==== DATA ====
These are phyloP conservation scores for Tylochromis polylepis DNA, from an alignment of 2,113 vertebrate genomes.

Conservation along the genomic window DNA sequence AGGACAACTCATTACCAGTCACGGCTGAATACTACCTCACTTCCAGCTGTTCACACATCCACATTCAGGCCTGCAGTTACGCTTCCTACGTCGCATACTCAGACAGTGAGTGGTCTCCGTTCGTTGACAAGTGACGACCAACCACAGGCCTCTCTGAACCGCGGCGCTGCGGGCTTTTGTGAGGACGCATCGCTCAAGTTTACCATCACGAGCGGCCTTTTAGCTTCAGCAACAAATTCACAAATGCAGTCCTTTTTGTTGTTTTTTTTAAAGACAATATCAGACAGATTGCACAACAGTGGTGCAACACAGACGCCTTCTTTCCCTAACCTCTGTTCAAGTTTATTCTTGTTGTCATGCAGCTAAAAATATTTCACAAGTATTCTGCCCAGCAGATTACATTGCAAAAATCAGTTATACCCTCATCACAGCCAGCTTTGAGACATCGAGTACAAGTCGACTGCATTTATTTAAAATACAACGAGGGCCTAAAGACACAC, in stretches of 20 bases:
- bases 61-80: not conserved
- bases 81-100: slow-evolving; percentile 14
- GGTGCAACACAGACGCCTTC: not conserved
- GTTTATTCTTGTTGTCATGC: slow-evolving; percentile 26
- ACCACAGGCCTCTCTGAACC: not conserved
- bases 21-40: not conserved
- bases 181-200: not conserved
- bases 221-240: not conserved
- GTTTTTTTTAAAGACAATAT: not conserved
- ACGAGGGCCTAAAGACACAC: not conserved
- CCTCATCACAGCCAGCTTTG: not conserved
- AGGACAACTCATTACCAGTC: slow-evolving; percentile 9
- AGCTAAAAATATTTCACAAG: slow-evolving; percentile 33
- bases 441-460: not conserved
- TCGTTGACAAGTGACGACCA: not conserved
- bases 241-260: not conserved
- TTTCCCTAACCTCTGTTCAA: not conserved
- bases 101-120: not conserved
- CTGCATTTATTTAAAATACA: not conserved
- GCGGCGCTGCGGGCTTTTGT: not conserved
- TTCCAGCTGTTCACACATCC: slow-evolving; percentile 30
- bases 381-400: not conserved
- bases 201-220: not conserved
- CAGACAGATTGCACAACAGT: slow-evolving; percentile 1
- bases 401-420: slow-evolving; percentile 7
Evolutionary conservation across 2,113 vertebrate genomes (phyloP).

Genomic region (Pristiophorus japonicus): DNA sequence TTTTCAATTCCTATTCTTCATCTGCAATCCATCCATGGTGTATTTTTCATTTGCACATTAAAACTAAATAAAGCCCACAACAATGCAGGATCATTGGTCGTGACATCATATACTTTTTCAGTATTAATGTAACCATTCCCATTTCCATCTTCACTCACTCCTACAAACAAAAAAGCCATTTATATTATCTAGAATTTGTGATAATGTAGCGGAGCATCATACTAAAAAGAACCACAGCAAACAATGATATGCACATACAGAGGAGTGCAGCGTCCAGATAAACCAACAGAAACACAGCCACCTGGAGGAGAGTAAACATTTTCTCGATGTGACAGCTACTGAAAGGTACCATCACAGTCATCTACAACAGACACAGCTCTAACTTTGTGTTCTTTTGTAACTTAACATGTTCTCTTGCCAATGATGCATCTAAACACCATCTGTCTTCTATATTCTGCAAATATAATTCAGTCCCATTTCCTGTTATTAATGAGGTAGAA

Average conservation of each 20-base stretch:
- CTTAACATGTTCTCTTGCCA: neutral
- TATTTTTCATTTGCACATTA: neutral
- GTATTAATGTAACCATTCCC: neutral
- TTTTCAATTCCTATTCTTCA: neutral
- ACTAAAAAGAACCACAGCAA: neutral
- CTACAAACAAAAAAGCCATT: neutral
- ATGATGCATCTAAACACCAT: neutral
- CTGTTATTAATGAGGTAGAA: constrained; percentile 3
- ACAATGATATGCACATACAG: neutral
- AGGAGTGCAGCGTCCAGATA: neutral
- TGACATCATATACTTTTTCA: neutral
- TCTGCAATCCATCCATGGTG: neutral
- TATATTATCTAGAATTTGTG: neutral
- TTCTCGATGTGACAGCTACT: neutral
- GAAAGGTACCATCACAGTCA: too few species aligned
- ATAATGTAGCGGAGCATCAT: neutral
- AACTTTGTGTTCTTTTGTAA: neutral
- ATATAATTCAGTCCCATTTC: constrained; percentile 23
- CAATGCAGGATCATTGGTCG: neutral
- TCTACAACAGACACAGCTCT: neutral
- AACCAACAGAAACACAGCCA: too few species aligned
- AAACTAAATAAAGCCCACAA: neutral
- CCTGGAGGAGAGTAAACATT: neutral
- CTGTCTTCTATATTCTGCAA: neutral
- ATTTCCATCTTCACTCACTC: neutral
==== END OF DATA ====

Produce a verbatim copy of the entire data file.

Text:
These are phyloP conservation scores for Tylochromis polylepis DNA, from an alignment of 2,113 vertebrate genomes.

Conservation along the genomic window DNA sequence AGGACAACTCATTACCAGTCACGGCTGAATACTACCTCACTTCCAGCTGTTCACACATCCACATTCAGGCCTGCAGTTACGCTTCCTACGTCGCATACTCAGACAGTGAGTGGTCTCCGTTCGTTGACAAGTGACGACCAACCACAGGCCTCTCTGAACCGCGGCGCTGCGGGCTTTTGTGAGGACGCATCGCTCAAGTTTACCATCACGAGCGGCCTTTTAGCTTCAGCAACAAATTCACAAATGCAGTCCTTTTTGTTGTTTTTTTTAAAGACAATATCAGACAGATTGCACAACAGTGGTGCAACACAGACGCCTTCTTTCCCTAACCTCTGTTCAAGTTTATTCTTGTTGTCATGCAGCTAAAAATATTTCACAAGTATTCTGCCCAGCAGATTACATTGCAAAAATCAGTTATACCCTCATCACAGCCAGCTTTGAGACATCGAGTACAAGTCGACTGCATTTATTTAAAATACAACGAGGGCCTAAAGACACAC, in stretches of 20 bases:
- bases 61-80: not conserved
- bases 81-100: slow-evolving; percentile 14
- GGTGCAACACAGACGCCTTC: not conserved
- GTTTATTCTTGTTGTCATGC: slow-evolving; percentile 26
- ACCACAGGCCTCTCTGAACC: not conserved
- bases 21-40: not conserved
- bases 181-200: not conserved
- bases 221-240: not conserved
- GTTTTTTTTAAAGACAATAT: not conserved
- ACGAGGGCCTAAAGACACAC: not conserved
- CCTCATCACAGCCAGCTTTG: not conserved
- AGGACAACTCATTACCAGTC: slow-evolving; percentile 9
- AGCTAAAAATATTTCACAAG: slow-evolving; percentile 33
- bases 441-460: not conserved
- TCGTTGACAAGTGACGACCA: not conserved
- bases 241-260: not conserved
- TTTCCCTAACCTCTGTTCAA: not conserved
- bases 101-120: not conserved
- CTGCATTTATTTAAAATACA: not conserved
- GCGGCGCTGCGGGCTTTTGT: not conserved
- TTCCAGCTGTTCACACATCC: slow-evolving; percentile 30
- bases 381-400: not conserved
- bases 201-220: not conserved
- CAGACAGATTGCACAACAGT: slow-evolving; percentile 1
- bases 401-420: slow-evolving; percentile 7
Evolutionary conservation across 2,113 vertebrate genomes (phyloP).

Genomic region (Pristiophorus japonicus): DNA sequence TTTTCAATTCCTATTCTTCATCTGCAATCCATCCATGGTGTATTTTTCATTTGCACATTAAAACTAAATAAAGCCCACAACAATGCAGGATCATTGGTCGTGACATCATATACTTTTTCAGTATTAATGTAACCATTCCCATTTCCATCTTCACTCACTCCTACAAACAAAAAAGCCATTTATATTATCTAGAATTTGTGATAATGTAGCGGAGCATCATACTAAAAAGAACCACAGCAAACAATGATATGCACATACAGAGGAGTGCAGCGTCCAGATAAACCAACAGAAACACAGCCACCTGGAGGAGAGTAAACATTTTCTCGATGTGACAGCTACTGAAAGGTACCATCACAGTCATCTACAACAGACACAGCTCTAACTTTGTGTTCTTTTGTAACTTAACATGTTCTCTTGCCAATGATGCATCTAAACACCATCTGTCTTCTATATTCTGCAAATATAATTCAGTCCCATTTCCTGTTATTAATGAGGTAGAA

Average conservation of each 20-base stretch:
- CTTAACATGTTCTCTTGCCA: neutral
- TATTTTTCATTTGCACATTA: neutral
- GTATTAATGTAACCATTCCC: neutral
- TTTTCAATTCCTATTCTTCA: neutral
- ACTAAAAAGAACCACAGCAA: neutral
- CTACAAACAAAAAAGCCATT: neutral
- ATGATGCATCTAAACACCAT: neutral
- CTGTTATTAATGAGGTAGAA: constrained; percentile 3
- ACAATGATATGCACATACAG: neutral
- AGGAGTGCAGCGTCCAGATA: neutral
- TGACATCATATACTTTTTCA: neutral
- TCTGCAATCCATCCATGGTG: neutral
- TATATTATCTAGAATTTGTG: neutral
- TTCTCGATGTGACAGCTACT: neutral
- GAAAGGTACCATCACAGTCA: too few species aligned
- ATAATGTAGCGGAGCATCAT: neutral
- AACTTTGTGTTCTTTTGTAA: neutral
- ATATAATTCAGTCCCATTTC: constrained; percentile 23
- CAATGCAGGATCATTGGTCG: neutral
- TCTACAACAGACACAGCTCT: neutral
- AACCAACAGAAACACAGCCA: too few species aligned
- AAACTAAATAAAGCCCACAA: neutral
- CCTGGAGGAGAGTAAACATT: neutral
- CTGTCTTCTATATTCTGCAA: neutral
- ATTTCCATCTTCACTCACTC: neutral